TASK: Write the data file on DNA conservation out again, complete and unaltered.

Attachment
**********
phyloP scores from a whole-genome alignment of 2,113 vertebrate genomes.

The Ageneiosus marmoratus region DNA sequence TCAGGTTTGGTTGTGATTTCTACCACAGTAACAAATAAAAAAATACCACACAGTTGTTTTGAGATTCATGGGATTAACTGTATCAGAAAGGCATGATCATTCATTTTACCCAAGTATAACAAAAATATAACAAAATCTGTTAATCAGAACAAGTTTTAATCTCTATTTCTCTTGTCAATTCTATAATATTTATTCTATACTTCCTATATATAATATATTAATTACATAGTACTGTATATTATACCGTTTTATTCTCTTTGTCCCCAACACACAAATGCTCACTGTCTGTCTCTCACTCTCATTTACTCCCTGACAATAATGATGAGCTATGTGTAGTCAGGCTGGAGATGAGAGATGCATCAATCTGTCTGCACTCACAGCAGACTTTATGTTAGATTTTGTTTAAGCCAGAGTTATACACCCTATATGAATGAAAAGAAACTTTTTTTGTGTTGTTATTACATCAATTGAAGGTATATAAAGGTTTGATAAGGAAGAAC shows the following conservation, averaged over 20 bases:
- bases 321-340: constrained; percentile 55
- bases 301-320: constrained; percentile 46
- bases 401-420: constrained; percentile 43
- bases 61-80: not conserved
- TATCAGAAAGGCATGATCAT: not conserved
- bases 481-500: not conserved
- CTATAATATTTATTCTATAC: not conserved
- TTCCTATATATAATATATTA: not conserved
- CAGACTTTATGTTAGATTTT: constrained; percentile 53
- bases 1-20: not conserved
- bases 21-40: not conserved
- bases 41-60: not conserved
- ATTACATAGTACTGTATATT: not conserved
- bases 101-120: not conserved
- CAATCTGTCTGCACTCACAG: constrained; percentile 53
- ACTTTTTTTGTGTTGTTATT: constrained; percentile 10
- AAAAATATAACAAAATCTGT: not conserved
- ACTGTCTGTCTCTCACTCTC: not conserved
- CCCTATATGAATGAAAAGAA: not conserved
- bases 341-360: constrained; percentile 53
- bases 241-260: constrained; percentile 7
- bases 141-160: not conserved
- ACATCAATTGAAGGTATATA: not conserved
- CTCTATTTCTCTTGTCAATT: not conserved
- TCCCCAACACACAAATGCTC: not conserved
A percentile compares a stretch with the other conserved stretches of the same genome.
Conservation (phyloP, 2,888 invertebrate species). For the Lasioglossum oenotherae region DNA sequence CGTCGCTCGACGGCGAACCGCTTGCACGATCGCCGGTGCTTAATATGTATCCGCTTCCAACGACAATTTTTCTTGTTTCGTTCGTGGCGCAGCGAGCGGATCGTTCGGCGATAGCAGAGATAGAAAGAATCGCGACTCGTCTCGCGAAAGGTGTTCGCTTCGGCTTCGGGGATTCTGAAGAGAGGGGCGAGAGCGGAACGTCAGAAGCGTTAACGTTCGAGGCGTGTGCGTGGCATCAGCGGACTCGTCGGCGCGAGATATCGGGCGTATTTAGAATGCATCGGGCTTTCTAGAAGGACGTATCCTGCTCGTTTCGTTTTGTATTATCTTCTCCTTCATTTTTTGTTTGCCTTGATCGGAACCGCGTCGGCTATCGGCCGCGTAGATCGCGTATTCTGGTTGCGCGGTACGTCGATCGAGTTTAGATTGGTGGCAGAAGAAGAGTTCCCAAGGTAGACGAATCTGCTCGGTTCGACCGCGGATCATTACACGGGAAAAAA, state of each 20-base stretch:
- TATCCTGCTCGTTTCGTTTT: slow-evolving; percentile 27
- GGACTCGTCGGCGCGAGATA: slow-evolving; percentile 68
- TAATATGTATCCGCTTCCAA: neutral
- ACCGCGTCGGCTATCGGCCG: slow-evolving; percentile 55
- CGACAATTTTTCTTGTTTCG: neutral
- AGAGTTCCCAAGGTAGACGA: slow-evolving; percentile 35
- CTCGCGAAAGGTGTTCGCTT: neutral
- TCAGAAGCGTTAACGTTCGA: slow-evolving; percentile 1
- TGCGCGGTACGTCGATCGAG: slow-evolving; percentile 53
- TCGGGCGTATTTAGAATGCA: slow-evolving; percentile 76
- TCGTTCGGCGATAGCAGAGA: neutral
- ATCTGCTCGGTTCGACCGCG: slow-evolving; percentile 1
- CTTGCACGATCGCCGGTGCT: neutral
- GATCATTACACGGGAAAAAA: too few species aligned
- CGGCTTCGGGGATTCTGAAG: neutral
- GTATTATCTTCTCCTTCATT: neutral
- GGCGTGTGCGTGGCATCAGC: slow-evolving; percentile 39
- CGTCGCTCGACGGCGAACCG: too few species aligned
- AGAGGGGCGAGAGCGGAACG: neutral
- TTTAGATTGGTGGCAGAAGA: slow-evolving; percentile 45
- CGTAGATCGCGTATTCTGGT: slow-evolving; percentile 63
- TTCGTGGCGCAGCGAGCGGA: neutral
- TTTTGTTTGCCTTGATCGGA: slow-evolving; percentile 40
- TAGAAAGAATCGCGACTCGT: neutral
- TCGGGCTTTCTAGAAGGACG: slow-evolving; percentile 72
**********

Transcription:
phyloP scores from a whole-genome alignment of 2,113 vertebrate genomes.

The Ageneiosus marmoratus region DNA sequence TCAGGTTTGGTTGTGATTTCTACCACAGTAACAAATAAAAAAATACCACACAGTTGTTTTGAGATTCATGGGATTAACTGTATCAGAAAGGCATGATCATTCATTTTACCCAAGTATAACAAAAATATAACAAAATCTGTTAATCAGAACAAGTTTTAATCTCTATTTCTCTTGTCAATTCTATAATATTTATTCTATACTTCCTATATATAATATATTAATTACATAGTACTGTATATTATACCGTTTTATTCTCTTTGTCCCCAACACACAAATGCTCACTGTCTGTCTCTCACTCTCATTTACTCCCTGACAATAATGATGAGCTATGTGTAGTCAGGCTGGAGATGAGAGATGCATCAATCTGTCTGCACTCACAGCAGACTTTATGTTAGATTTTGTTTAAGCCAGAGTTATACACCCTATATGAATGAAAAGAAACTTTTTTTGTGTTGTTATTACATCAATTGAAGGTATATAAAGGTTTGATAAGGAAGAAC shows the following conservation, averaged over 20 bases:
- bases 321-340: constrained; percentile 55
- bases 301-320: constrained; percentile 46
- bases 401-420: constrained; percentile 43
- bases 61-80: not conserved
- TATCAGAAAGGCATGATCAT: not conserved
- bases 481-500: not conserved
- CTATAATATTTATTCTATAC: not conserved
- TTCCTATATATAATATATTA: not conserved
- CAGACTTTATGTTAGATTTT: constrained; percentile 53
- bases 1-20: not conserved
- bases 21-40: not conserved
- bases 41-60: not conserved
- ATTACATAGTACTGTATATT: not conserved
- bases 101-120: not conserved
- CAATCTGTCTGCACTCACAG: constrained; percentile 53
- ACTTTTTTTGTGTTGTTATT: constrained; percentile 10
- AAAAATATAACAAAATCTGT: not conserved
- ACTGTCTGTCTCTCACTCTC: not conserved
- CCCTATATGAATGAAAAGAA: not conserved
- bases 341-360: constrained; percentile 53
- bases 241-260: constrained; percentile 7
- bases 141-160: not conserved
- ACATCAATTGAAGGTATATA: not conserved
- CTCTATTTCTCTTGTCAATT: not conserved
- TCCCCAACACACAAATGCTC: not conserved
A percentile compares a stretch with the other conserved stretches of the same genome.
Conservation (phyloP, 2,888 invertebrate species). For the Lasioglossum oenotherae region DNA sequence CGTCGCTCGACGGCGAACCGCTTGCACGATCGCCGGTGCTTAATATGTATCCGCTTCCAACGACAATTTTTCTTGTTTCGTTCGTGGCGCAGCGAGCGGATCGTTCGGCGATAGCAGAGATAGAAAGAATCGCGACTCGTCTCGCGAAAGGTGTTCGCTTCGGCTTCGGGGATTCTGAAGAGAGGGGCGAGAGCGGAACGTCAGAAGCGTTAACGTTCGAGGCGTGTGCGTGGCATCAGCGGACTCGTCGGCGCGAGATATCGGGCGTATTTAGAATGCATCGGGCTTTCTAGAAGGACGTATCCTGCTCGTTTCGTTTTGTATTATCTTCTCCTTCATTTTTTGTTTGCCTTGATCGGAACCGCGTCGGCTATCGGCCGCGTAGATCGCGTATTCTGGTTGCGCGGTACGTCGATCGAGTTTAGATTGGTGGCAGAAGAAGAGTTCCCAAGGTAGACGAATCTGCTCGGTTCGACCGCGGATCATTACACGGGAAAAAA, state of each 20-base stretch:
- TATCCTGCTCGTTTCGTTTT: slow-evolving; percentile 27
- GGACTCGTCGGCGCGAGATA: slow-evolving; percentile 68
- TAATATGTATCCGCTTCCAA: neutral
- ACCGCGTCGGCTATCGGCCG: slow-evolving; percentile 55
- CGACAATTTTTCTTGTTTCG: neutral
- AGAGTTCCCAAGGTAGACGA: slow-evolving; percentile 35
- CTCGCGAAAGGTGTTCGCTT: neutral
- TCAGAAGCGTTAACGTTCGA: slow-evolving; percentile 1
- TGCGCGGTACGTCGATCGAG: slow-evolving; percentile 53
- TCGGGCGTATTTAGAATGCA: slow-evolving; percentile 76
- TCGTTCGGCGATAGCAGAGA: neutral
- ATCTGCTCGGTTCGACCGCG: slow-evolving; percentile 1
- CTTGCACGATCGCCGGTGCT: neutral
- GATCATTACACGGGAAAAAA: too few species aligned
- CGGCTTCGGGGATTCTGAAG: neutral
- GTATTATCTTCTCCTTCATT: neutral
- GGCGTGTGCGTGGCATCAGC: slow-evolving; percentile 39
- CGTCGCTCGACGGCGAACCG: too few species aligned
- AGAGGGGCGAGAGCGGAACG: neutral
- TTTAGATTGGTGGCAGAAGA: slow-evolving; percentile 45
- CGTAGATCGCGTATTCTGGT: slow-evolving; percentile 63
- TTCGTGGCGCAGCGAGCGGA: neutral
- TTTTGTTTGCCTTGATCGGA: slow-evolving; percentile 40
- TAGAAAGAATCGCGACTCGT: neutral
- TCGGGCTTTCTAGAAGGACG: slow-evolving; percentile 72